We fail to see how keeping funds in an out-of-state bank would indicate fraud.4  The failure to report the income from the account would be indicative of fraud had the Form 1099s been sent to Candela. However, the taxpayer's failure to determine his interest income by contacting the bank and securing the appropriate forms was no more than negligence, particularly in light of his limited understanding of English.

As we noted at the outset, the government has the burden to establish fraud by clear and convincing evidence in this case. We find little evidence in the record to support a finding of fraud. The Government's net worth analysis, while reasonable, is not convincing evidence of fraud. Aside from Candela's practice of selling cheese purchased from the company, the record is devoid of any affirmative act which would indicate an intent to evade taxes. Given Candela's background and limited education, we cannot conclude that this alone rises to the level of clear and convincing evidence of fraud. Rather, our perception of Filippo Candela from this record is that of a man who was successful in his own field, but lacking even the most basic understanding of other aspects of the business world. His poor record keeping and failure to report income from his cheese sales was negligent and improper. But the Commissioner has failed to establish that it was the result of fraud.

The dissent finds the government's characterization of Candela's activities more convincing. While there is some evidentiary support for that view, we believe the clear and convincing standard requires a greater quantum of evidence to support a finding of fraud. The District Court's finding of fraud is clearly erroneous, and must be reversed. Accordingly, the Commissioner's assessment of a deficiency is time barred, and the taxpayers are entitled to a refund as a matter of law.


HARLINGTON WOOD, Jr., Circuit Judge, dissenting.

The majority, in my opinion, gives the taxpayers an undeserved pass for the income taxes they fraudulently avoided paying.

It appears that Mr. Candela lived in this country for forty years without learning English, but he did learn how to make cheese and money. It is said that the taxpayers were frugal. That is ordinarily a worthy characteristic, but not if you are being frugal by not paying your income taxes.

Taxpayers' assets rose from about $99,000 to $228,000 between 1966 and 1969. Those assets included various bank accounts, a cheese inventory, savings bonds, accounts receivables, loans, a mortgage, a stockbroker deposit, real estate stocks, and farm machinery. Even though he could not speak English, Mr. Candela was obviously no babe in the economic woods.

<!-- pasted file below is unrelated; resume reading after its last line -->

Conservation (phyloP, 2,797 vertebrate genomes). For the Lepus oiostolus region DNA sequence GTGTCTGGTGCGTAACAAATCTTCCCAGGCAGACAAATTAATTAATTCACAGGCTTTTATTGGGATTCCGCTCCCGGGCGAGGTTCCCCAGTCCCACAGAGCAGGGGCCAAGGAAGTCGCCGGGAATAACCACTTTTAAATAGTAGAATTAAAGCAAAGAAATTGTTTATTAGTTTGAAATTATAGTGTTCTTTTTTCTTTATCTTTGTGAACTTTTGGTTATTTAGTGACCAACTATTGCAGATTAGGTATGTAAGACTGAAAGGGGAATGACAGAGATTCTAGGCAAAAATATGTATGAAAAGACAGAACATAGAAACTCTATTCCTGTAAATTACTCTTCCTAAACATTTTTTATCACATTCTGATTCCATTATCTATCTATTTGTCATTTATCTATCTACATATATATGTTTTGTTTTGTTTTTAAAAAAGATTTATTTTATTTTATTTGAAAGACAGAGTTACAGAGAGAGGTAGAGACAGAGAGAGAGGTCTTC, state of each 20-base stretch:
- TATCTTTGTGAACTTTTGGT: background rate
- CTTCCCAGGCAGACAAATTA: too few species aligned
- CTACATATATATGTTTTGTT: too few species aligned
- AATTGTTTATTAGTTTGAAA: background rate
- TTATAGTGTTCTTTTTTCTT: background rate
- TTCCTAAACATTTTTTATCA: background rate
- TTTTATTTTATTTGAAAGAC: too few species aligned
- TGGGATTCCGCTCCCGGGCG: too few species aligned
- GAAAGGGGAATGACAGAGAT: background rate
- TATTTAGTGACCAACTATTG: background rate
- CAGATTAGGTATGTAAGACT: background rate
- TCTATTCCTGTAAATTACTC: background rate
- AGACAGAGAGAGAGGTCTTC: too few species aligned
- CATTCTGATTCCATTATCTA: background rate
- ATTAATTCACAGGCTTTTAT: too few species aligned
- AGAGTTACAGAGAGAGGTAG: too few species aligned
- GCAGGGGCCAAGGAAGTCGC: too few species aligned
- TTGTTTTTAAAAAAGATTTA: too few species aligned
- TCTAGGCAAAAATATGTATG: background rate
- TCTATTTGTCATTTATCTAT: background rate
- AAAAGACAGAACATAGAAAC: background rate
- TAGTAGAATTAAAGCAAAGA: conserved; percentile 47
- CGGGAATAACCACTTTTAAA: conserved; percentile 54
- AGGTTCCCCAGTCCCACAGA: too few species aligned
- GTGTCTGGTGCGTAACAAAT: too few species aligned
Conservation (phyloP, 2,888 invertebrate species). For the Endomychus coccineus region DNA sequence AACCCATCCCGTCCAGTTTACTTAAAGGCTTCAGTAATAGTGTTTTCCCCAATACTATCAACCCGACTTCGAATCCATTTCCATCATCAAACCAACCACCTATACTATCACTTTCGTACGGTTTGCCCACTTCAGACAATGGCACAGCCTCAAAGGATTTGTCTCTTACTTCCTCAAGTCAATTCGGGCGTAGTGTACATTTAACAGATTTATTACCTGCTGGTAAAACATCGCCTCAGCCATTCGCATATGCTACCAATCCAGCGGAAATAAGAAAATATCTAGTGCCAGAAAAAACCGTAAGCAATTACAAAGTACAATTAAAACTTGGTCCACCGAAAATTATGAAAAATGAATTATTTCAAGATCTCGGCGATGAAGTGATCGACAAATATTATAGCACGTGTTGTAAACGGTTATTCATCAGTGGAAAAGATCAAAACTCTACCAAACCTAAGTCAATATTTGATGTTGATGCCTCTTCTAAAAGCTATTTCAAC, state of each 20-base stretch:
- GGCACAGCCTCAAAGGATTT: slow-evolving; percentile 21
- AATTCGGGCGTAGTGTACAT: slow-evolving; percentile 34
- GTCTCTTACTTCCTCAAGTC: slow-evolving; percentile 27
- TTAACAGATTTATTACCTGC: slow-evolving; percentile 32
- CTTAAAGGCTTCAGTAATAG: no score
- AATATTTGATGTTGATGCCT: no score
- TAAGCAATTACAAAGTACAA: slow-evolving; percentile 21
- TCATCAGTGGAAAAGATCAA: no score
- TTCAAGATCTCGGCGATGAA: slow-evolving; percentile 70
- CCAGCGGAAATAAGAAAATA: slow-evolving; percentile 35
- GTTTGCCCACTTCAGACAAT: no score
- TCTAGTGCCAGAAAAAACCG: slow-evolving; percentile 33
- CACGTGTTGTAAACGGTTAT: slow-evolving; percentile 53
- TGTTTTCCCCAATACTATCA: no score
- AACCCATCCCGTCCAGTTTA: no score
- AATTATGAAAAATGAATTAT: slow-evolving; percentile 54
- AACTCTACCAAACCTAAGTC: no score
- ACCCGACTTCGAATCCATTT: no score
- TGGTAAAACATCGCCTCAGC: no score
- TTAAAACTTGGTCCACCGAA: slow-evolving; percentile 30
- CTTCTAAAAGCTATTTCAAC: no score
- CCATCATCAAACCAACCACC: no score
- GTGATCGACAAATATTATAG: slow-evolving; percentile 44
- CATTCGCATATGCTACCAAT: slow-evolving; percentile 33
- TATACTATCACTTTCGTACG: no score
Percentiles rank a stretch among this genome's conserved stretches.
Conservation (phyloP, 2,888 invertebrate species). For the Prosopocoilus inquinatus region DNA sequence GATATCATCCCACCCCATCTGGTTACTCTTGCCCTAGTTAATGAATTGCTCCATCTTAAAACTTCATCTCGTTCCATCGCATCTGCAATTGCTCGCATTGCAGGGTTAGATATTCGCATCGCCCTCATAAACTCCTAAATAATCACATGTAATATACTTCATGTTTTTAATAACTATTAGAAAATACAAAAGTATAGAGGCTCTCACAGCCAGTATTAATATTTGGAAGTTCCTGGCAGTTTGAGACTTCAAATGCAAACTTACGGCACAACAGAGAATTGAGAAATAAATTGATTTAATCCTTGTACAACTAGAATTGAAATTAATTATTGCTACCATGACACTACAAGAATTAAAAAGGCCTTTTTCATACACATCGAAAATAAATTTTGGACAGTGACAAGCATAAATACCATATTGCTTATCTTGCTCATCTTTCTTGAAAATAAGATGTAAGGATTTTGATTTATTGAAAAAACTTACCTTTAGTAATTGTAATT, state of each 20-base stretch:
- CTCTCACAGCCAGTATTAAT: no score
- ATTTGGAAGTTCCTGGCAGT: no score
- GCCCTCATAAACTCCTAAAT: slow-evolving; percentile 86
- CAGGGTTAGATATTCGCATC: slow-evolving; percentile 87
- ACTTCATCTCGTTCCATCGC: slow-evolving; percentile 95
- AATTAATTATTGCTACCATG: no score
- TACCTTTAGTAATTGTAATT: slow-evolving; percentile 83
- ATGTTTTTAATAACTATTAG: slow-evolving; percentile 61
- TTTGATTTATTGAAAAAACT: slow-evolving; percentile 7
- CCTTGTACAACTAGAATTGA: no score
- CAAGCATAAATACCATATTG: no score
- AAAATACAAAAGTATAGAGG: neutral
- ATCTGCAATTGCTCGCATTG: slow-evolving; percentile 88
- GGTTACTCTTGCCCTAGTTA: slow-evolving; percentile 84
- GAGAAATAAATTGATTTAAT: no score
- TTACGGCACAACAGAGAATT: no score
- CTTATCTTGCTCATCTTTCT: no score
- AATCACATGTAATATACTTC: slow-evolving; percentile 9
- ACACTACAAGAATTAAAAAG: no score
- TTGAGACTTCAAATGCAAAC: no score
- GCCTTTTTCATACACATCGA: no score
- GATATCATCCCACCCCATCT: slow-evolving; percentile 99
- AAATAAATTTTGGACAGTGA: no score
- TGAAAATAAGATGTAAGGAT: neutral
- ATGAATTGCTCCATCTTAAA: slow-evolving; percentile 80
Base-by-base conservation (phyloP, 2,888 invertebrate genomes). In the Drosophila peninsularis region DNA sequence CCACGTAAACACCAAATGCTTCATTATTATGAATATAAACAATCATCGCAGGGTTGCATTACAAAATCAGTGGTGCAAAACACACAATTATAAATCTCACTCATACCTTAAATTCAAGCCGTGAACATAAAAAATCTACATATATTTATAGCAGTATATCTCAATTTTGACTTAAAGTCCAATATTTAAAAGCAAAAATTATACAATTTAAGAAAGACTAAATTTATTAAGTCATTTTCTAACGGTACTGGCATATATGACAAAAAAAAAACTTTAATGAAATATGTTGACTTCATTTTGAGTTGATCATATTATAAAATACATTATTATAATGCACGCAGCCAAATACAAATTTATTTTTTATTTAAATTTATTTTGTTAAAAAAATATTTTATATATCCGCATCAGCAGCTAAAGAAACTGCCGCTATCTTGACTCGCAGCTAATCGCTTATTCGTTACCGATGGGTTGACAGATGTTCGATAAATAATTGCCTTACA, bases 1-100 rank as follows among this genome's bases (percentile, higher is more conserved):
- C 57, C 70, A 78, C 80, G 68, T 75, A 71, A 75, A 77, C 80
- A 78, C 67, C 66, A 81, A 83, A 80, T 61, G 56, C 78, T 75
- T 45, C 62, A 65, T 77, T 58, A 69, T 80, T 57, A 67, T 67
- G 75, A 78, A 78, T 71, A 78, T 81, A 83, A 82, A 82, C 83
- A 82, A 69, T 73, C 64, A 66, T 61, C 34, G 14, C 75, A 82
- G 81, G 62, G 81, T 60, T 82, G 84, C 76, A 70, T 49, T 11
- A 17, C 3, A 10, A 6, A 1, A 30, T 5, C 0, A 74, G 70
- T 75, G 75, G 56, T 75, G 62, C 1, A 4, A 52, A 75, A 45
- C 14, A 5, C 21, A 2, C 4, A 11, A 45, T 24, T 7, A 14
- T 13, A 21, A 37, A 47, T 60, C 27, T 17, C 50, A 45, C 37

Critical to the case is taxpayers' claim of $70,000 cash on hand for which the government gave them no credit in the net worth analysis. However, the taxpayers themselves have considerable difficulty trying to explain it. It is admitted by taxpayers in their brief that "(t)he source of the $70,000.00 cash on hand of the plaintiffs cannot be demonstrated with exactness." "Doubtless," it is argued, "plaintiffs saved some cash over a period of forty years." The plaintiffs sum up their case by arguing that they have "shown a likely source of at least $30,000.00 from their daughter in the years prior to 1967, and a distinct possibility that plaintiffs may have saved or accumulated an additional $40,000.00 in the forty years prior to 1967, due to their abstemious ways." Those are not very strong or satisfying statements. Taxpayers claim, incidentally, that their cash hoard was kept in a can in the basement, plus in two safe deposit boxes. I am surprised that taxpayers by now have not thought up something original to claim besides just having a can full of money in the basement. These particular taxpayers at least distinguish their explanation by saying that their can full of money in the basement was a milk can, a container of impressive dimensions.

Let us also look at the $30,000 portion of that cash hoard which they attribute to their daughter. It is claimed that the daughter routinely sent a portion of her wages home to her father. Such filial assistance to aging parents can be most laudable. This, however, appears to be an exceptional case. The daughter claims that over a six-year period she sent home $30,000 of her total income of $38,000. It is also exceptional that she was able to exist on what little she would have had left. The parents were doing very well without the need for such extreme sacrifices by their daughter. I wonder if the daughter realized that her wages were only headed for deposit in the milk can in the basement.

"Dutifully," it is argued, Mr. Candela took his records to his barber to do his tax returns. What he dutifully delivered, however, were incomplete records which did not reveal at least his additional income from cheese sales on the side and the interest received.

Judge Warren who heard taxpayers' story firsthand didn't believe it when weighed against the net worth analysis, and I don't either.


The Honorable William J. Campbell, Senior District Judge for the Northern District of Illinois, is sitting by designation


$70,000 less the $30,000 allegedly contributed by Antoinette


It should be noted that Candela's credibility is not an issue here. His deposition was introduced, but he did not testify at trial


It is interesting to note that Mr. Herbert Hauptman testified that he was aware that Candela was probably selling cheese on his own through his review of the Grande Cheese Company books. When Hauptman prepared Candela's 1968 return in early 1969 he inquired about any such sales of cheese. He testified that he did not file a supplementary Schedule C because he was satisfied that the sales had ceased


Indeed, in response to a question from Judge Cudahy during oral argument, counsel for the Government backed away from that position, but suggested that the failure to report the interest income from the account was evidence of fraud